F'
1+
MHe(s)[l - e(s)F2(s)H(s)]
1+Tve
1
Zs + Zo | z > Zsj
Zj Zj \ Q
z!
i + Zo + A .
z ; z"
47
Table 2.4. Summary of buck voltage-mode converter properties with
and without an input filter (Zg).
1. external voltage loop gain
Tve
1
-A(s)He(s)e(s)f(s)M
Zde
e(s)
j(s)
M2
2. minor loop gain
Zi = ( ^ ^ - ) Zne H(1 + Tve) Zje
Ti = ^
3. output impedance
.1 +
Z0
Zeo |
1 + Tve/
Re + SLe
1
+"
Zs
4. line transmission characteristic
F _ MHe(s)
1+T ve
F =F
I
1+ l
J
48
Table 2.5. Summary of the buck voltage-mode converter properties
with and without an input filter(Zg) and including the
source impedance (Zq).
1. external voltage loop gain
-i-.^ Q (
A
1
Zne
E- \
^ne 1 Q /
1+:
Z&. + Z5l ( Si
^ + Zde
Zde \ Q
1 +^2Tve = -A(s)He(s)e(s)f(s)M
Zne
Zde
e(s)
j'(s)
Zei
M2
2. minor loop gain
•
Ti=I+I(q)
3. output impedance
—
------}. — Zo---- 1 P. |
Re + SLe
1 ■
Z 0 = Zo
M2
Re + SLe \ Q /
M2
_____________
Z,
Zl + Zq fP
IQ
o
1*5 _
49
Table 2.5 (cont.)
\
50
Table 2.6. Summary of the buck voltage-mode converter properties with
and without an input filter (Zg) including the source impedance
(Zq) and with multiple converters (Z*) connected.
1. external voltage loop gain
2 | ^ne
^ne \ Q
7?
1 +Zo+Zo
Tve —Tve
1+
Zde
2*10
1 + Zo + Zo
: -A(s)He(s)e(s)f(s)M
e(s) .
" j(s)
M2
2. minor loop gain
Z i = (1 ^ ^ ) Znel|(1 + Tve)Z de
T-
i
+i ( § +i
Z»
51
3. output impedance
Re + SLe
1+
M2
Zq
Re + SLe
M2
1 + ?2 . + ?2.
zc z
Z0 = Zo
1+
Zs+Zo
Zi Zi
P. + Zs
Q
1 +Zo+Zo
7?
Table 2,6 (com.)
4. line transmission characteristic
1
F '= F
1+
MHe(s)
l + T Ve
Iq
Z*l
o 4-^£L
z;
z”
53
CHAPTER 3
E X P E R IM E N T A L V E R IF IC A T IO N
Two buck current-mode converters operating at identical conditions are constructed
to validate Eqs.(2.37-2.39) The effect of different values of source impedance is observed
on the external voltage loop T Ve- Theoretical plots o f loop gain TVe for different values of
source impedance are found to be in agreement with the experimental data. The effect of Z*
is shown to improve the loop gain TVe.
3.1 P O W E R C IR C U IT
The two buck current-mode converters built for validating the theory are shown in
Fig.3.1. The n-channel M OSFET was an IRF540. The switching diode was a Schottky
MBR1635. The inductor was wound on a 42616 ferrite pot core using # 22 AWG wire
resulting in an inductance of 100 |iH. The capacitor was a 150 pF electrolytic with 0.1 Q
of equivalent series resistance. The sense transformer was wound on a toroidal core with
the secondary consisting of 80 turns of #22 AWG wire and the primary consisting o f 2
turns o f #20 AWG wire resulting in a turns ratio o f 1 to 40. The load was a 2 Q power
resistor rated at 50 watts. The impedance o f the load was resistive for the frequencies of
interest.
3.2 G A T E D R IV E
The gate drive o f Fig 3.1 was constructed. The integrated circuit used was the
current-mode chip UC1846 manufactured by Unitrode. The outputs o f the the chip were
connected in an OR configuration using diodes to obtain full use o f the switching cycle. A
54
2N2930 NPN transistor connected in an emitter follower fashion was used to drive the gate
of the power MOSFET. The gate of the MOSFET was isolated through a 1:1 transformer.
The gate signal was limited by a 13 volt Zener diode in series with a diode which was
connected between the gate and the source o f the MOSFET.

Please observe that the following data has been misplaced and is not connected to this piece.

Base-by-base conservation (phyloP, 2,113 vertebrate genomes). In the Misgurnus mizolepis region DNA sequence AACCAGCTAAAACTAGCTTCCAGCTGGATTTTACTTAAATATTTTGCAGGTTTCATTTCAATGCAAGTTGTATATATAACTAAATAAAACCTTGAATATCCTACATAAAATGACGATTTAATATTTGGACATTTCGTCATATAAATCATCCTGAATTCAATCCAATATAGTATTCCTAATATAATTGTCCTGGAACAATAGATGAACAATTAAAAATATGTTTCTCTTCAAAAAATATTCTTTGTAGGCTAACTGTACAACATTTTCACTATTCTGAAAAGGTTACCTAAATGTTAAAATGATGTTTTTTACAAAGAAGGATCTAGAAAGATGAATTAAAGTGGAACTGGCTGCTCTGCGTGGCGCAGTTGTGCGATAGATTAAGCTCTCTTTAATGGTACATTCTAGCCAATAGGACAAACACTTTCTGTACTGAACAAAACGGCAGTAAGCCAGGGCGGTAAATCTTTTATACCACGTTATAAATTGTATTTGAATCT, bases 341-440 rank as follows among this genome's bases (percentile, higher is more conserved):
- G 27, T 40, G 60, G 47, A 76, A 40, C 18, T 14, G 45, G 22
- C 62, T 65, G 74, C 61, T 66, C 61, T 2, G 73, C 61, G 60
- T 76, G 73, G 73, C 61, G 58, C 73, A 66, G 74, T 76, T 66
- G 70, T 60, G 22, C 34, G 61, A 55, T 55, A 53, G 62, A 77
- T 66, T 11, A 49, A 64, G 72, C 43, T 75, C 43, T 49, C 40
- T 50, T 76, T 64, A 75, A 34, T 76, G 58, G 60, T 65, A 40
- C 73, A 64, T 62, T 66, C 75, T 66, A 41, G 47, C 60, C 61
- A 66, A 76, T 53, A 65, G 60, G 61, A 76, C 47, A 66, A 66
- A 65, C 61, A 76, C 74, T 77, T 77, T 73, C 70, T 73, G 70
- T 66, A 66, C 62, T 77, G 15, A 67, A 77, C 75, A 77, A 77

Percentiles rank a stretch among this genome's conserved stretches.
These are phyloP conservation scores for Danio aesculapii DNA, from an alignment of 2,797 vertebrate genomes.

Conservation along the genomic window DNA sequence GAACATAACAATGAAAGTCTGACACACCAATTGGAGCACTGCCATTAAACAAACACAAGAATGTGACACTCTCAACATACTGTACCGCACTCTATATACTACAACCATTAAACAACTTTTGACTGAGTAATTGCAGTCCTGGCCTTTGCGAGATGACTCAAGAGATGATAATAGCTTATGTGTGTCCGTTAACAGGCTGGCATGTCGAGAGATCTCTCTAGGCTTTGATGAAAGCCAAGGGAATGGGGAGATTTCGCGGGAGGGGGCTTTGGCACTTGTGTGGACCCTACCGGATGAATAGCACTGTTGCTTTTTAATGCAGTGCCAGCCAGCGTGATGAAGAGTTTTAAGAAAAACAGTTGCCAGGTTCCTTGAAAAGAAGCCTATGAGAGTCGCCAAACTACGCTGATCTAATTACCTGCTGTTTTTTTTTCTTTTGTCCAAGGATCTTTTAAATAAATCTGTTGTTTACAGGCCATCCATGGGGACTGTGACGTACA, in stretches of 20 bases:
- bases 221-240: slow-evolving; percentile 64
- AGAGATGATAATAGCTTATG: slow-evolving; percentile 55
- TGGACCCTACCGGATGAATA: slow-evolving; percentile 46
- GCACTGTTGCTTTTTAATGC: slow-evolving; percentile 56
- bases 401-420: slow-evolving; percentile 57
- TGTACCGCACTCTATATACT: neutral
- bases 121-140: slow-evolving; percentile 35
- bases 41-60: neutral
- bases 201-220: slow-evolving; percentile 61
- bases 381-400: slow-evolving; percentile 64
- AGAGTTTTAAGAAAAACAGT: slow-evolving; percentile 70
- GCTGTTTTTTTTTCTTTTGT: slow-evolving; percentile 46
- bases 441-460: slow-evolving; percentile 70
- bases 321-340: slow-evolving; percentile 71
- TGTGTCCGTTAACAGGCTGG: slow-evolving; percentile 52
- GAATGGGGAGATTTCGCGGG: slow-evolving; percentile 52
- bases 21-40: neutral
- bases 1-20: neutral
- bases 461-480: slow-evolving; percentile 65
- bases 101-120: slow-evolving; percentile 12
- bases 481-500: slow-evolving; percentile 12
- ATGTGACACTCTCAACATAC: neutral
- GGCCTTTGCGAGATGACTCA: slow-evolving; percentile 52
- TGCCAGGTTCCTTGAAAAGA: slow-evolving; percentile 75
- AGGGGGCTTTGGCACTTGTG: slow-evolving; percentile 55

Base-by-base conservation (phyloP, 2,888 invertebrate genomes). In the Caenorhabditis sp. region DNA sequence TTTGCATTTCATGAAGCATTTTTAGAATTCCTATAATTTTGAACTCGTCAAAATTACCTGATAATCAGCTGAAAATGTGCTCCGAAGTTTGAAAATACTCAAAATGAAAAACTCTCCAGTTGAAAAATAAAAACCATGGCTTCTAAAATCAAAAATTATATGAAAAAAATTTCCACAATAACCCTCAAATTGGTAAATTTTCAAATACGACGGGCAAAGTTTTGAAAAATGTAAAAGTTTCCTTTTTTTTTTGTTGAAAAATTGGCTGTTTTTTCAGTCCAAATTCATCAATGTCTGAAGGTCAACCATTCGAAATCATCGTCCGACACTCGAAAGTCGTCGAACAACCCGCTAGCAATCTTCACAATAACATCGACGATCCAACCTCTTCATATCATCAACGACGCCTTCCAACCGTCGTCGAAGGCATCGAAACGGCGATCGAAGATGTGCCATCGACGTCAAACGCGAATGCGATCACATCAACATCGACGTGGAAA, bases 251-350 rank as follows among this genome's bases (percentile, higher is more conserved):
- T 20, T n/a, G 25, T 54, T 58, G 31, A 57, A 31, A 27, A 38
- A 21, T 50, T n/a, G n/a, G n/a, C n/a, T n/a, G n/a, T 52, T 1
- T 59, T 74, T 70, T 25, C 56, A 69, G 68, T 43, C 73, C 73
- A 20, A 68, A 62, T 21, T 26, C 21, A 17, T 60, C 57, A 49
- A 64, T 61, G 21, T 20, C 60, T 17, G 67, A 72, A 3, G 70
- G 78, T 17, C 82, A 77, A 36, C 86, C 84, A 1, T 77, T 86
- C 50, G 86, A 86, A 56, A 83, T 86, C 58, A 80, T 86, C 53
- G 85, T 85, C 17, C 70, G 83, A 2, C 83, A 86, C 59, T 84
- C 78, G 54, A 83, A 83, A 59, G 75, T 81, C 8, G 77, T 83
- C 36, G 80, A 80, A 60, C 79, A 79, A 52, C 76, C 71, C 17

3.3 IN P U T F IL T E R
The input filter was designed to meet the conditions (2.37-2.39). The input filter is
an LC filter with some series resistance to reduce the Q of the filter and thus meet
specifications as shown in Fig.3.1. The inductor was a lOOpH pot-core inductor. The
inductor was identical to the one found in the pow er stage. The reason that the input
inductor and the output inductor were made identical was for practical reasons and to save
time in construction. The capacitor was a 15 pF high frequency electrolytic capacitor which
had very low equivalent series resistance. A 1 f2 resistor was connected in series with the
capacitor to meet the required specifications o f Chapter 2. The output impedance of the
input filter Zs is shown in Fig.3.2 and the plot clearly shows that all specifications for
stability are met.
3.4 S O U R C E IM P E D A N C E
The impedance o f the source was simulated by an inductor in parallel with a
variable resistor as shown in Fig.3.1. The impedance of the Power supply, an HP 6024A,
was measured and found to be much smaller than the artificially induced impedance. The
goal was to violate conditions (2.41-2.43) and verify that even though the input conditions
(2.37-2.39) are met, the source impedance conditions might not be met. The source
inductor was wound on a F43622 ferrite pot core using #22 AWG wire resulting in an
inductance of lOmH. The resistance was a 35 Q variable wire-wound resistor with a rating
55
o f 50 watts. The impedance of the wire-wound resistor was resistive for the frequencies of
measurement. A plot o f the experimental source condition is shown in Fig.3.3 for various
values of resistance. Figures (3.4-3.6) show the theoretical source condition for various
values o f Rq.
3.5 L O O P G A IN M E A SU R E M E N T S
The external voltage loop gain was m easured using the H P 3577A network
analyzer. The external voltage loop gain was measured because it is an accessible loop
unlike the current loop gain which is inaccessible and not directly measureable. The Yparam eter model [8] was not used because the Y-parameters were difficult to measure
experimentally. To measure the voltage loop gain, a current probe was used to inject a
signal at point X (Fig. 3.1). A step-up current transformer was also used to increase the
signal strength of the input signal and thus obtain a higher signal level. The voltage ratio on
each side of the voltage probe is defined as the voltage loop gain.